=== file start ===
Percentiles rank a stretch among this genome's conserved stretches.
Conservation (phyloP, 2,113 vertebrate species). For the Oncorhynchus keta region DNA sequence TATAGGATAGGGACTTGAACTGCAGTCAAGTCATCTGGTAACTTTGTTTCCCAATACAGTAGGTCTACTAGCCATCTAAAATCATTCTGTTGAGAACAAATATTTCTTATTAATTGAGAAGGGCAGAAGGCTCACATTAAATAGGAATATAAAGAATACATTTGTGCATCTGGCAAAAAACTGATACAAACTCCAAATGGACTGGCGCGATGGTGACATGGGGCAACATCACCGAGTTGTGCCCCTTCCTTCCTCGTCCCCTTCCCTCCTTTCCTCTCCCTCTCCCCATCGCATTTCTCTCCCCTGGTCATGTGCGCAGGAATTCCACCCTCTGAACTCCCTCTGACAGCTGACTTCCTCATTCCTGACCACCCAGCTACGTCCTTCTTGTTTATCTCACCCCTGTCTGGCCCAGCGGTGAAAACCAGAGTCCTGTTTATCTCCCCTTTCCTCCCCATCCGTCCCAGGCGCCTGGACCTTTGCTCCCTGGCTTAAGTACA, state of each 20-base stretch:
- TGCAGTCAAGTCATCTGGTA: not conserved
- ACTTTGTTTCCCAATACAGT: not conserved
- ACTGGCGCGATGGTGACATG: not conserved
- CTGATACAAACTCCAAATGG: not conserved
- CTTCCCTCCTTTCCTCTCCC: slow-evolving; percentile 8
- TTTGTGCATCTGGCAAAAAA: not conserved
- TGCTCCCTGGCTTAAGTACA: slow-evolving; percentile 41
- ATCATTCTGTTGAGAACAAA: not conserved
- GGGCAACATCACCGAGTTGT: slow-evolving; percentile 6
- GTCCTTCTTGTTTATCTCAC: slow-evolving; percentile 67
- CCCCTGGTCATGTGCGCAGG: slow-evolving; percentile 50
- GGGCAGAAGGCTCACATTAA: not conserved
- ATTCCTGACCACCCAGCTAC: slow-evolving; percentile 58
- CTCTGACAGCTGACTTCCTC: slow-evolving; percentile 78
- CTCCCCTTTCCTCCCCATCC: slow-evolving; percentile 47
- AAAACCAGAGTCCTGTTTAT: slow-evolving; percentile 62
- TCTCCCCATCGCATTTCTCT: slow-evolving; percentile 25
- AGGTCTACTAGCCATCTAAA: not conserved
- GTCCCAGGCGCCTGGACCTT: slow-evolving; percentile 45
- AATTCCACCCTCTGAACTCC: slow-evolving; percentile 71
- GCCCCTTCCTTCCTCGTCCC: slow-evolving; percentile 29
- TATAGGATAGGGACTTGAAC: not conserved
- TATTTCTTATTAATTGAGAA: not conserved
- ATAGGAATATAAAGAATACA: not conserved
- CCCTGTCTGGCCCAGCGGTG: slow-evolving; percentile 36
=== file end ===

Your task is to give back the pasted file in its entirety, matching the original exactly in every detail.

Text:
Percentiles rank a stretch among this genome's conserved stretches.
Conservation (phyloP, 2,113 vertebrate species). For the Oncorhynchus keta region DNA sequence TATAGGATAGGGACTTGAACTGCAGTCAAGTCATCTGGTAACTTTGTTTCCCAATACAGTAGGTCTACTAGCCATCTAAAATCATTCTGTTGAGAACAAATATTTCTTATTAATTGAGAAGGGCAGAAGGCTCACATTAAATAGGAATATAAAGAATACATTTGTGCATCTGGCAAAAAACTGATACAAACTCCAAATGGACTGGCGCGATGGTGACATGGGGCAACATCACCGAGTTGTGCCCCTTCCTTCCTCGTCCCCTTCCCTCCTTTCCTCTCCCTCTCCCCATCGCATTTCTCTCCCCTGGTCATGTGCGCAGGAATTCCACCCTCTGAACTCCCTCTGACAGCTGACTTCCTCATTCCTGACCACCCAGCTACGTCCTTCTTGTTTATCTCACCCCTGTCTGGCCCAGCGGTGAAAACCAGAGTCCTGTTTATCTCCCCTTTCCTCCCCATCCGTCCCAGGCGCCTGGACCTTTGCTCCCTGGCTTAAGTACA, state of each 20-base stretch:
- TGCAGTCAAGTCATCTGGTA: not conserved
- ACTTTGTTTCCCAATACAGT: not conserved
- ACTGGCGCGATGGTGACATG: not conserved
- CTGATACAAACTCCAAATGG: not conserved
- CTTCCCTCCTTTCCTCTCCC: slow-evolving; percentile 8
- TTTGTGCATCTGGCAAAAAA: not conserved
- TGCTCCCTGGCTTAAGTACA: slow-evolving; percentile 41
- ATCATTCTGTTGAGAACAAA: not conserved
- GGGCAACATCACCGAGTTGT: slow-evolving; percentile 6
- GTCCTTCTTGTTTATCTCAC: slow-evolving; percentile 67
- CCCCTGGTCATGTGCGCAGG: slow-evolving; percentile 50
- GGGCAGAAGGCTCACATTAA: not conserved
- ATTCCTGACCACCCAGCTAC: slow-evolving; percentile 58
- CTCTGACAGCTGACTTCCTC: slow-evolving; percentile 78
- CTCCCCTTTCCTCCCCATCC: slow-evolving; percentile 47
- AAAACCAGAGTCCTGTTTAT: slow-evolving; percentile 62
- TCTCCCCATCGCATTTCTCT: slow-evolving; percentile 25
- AGGTCTACTAGCCATCTAAA: not conserved
- GTCCCAGGCGCCTGGACCTT: slow-evolving; percentile 45
- AATTCCACCCTCTGAACTCC: slow-evolving; percentile 71
- GCCCCTTCCTTCCTCGTCCC: slow-evolving; percentile 29
- TATAGGATAGGGACTTGAAC: not conserved
- TATTTCTTATTAATTGAGAA: not conserved
- ATAGGAATATAAAGAATACA: not conserved
- CCCTGTCTGGCCCAGCGGTG: slow-evolving; percentile 36